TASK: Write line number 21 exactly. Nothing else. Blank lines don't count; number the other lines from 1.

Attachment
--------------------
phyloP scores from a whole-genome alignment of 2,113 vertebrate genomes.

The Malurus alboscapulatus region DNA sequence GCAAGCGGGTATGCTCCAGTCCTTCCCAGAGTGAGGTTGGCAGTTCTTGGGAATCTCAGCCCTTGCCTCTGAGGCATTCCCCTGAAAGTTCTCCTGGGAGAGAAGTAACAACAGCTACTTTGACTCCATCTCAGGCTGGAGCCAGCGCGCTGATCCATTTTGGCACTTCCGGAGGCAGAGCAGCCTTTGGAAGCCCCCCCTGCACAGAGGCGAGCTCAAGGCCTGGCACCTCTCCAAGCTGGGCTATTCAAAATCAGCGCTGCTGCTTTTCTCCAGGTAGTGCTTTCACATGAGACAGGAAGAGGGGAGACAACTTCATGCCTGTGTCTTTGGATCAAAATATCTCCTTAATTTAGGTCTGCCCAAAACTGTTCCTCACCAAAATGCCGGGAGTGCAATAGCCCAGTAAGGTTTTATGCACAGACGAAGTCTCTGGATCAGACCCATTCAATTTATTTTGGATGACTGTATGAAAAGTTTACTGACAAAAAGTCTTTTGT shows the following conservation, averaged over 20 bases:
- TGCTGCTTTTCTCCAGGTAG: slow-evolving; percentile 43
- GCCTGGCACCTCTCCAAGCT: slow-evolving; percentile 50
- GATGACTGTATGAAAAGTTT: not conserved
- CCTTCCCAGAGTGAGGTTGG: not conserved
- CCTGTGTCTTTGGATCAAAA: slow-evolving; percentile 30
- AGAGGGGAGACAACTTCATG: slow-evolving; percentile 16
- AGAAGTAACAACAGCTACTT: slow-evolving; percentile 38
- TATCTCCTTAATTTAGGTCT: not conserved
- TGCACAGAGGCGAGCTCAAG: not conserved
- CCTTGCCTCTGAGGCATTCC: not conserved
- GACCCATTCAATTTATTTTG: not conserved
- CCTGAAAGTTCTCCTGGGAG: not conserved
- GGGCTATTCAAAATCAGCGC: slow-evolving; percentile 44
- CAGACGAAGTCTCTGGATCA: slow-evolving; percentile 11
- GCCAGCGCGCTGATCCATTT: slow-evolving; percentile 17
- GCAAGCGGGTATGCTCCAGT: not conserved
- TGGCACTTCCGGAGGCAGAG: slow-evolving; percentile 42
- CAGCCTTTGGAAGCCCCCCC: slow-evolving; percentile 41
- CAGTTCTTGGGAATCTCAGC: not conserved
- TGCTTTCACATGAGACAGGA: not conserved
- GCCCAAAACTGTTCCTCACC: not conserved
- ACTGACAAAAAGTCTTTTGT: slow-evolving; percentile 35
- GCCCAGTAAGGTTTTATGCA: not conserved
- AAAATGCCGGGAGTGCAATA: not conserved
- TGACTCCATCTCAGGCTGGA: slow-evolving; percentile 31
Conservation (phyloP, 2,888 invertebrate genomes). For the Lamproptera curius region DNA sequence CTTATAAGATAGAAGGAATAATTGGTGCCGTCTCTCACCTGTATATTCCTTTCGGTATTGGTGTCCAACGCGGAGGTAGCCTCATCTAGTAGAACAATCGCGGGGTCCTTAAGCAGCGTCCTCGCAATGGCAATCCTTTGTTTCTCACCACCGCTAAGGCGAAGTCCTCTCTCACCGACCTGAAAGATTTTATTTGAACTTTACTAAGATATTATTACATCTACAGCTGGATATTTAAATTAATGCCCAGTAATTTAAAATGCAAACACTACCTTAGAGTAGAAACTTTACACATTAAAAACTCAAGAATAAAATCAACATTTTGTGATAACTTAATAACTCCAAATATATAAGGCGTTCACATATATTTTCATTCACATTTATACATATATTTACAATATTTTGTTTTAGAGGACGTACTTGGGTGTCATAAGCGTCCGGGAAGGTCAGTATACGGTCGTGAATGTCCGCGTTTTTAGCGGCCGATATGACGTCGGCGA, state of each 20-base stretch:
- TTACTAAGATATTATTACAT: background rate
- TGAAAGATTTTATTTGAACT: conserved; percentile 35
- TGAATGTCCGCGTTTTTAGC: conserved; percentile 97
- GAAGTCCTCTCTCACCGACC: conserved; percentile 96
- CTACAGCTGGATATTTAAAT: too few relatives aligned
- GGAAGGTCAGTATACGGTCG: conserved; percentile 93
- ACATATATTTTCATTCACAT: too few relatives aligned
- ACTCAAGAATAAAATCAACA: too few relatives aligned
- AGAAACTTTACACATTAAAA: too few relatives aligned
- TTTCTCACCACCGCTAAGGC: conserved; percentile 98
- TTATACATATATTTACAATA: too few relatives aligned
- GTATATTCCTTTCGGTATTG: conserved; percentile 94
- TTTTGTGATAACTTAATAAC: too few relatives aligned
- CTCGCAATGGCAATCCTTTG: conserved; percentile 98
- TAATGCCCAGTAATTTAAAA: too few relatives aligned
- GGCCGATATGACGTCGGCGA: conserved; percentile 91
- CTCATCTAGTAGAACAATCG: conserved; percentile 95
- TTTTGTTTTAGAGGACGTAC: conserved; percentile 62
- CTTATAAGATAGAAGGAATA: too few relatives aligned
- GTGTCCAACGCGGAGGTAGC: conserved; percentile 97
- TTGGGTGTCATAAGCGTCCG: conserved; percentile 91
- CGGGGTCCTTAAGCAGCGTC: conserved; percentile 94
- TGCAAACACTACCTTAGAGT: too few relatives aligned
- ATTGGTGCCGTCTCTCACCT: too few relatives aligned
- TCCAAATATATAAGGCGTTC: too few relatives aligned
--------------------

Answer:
- CAGTTCTTGGGAATCTCAGC: not conserved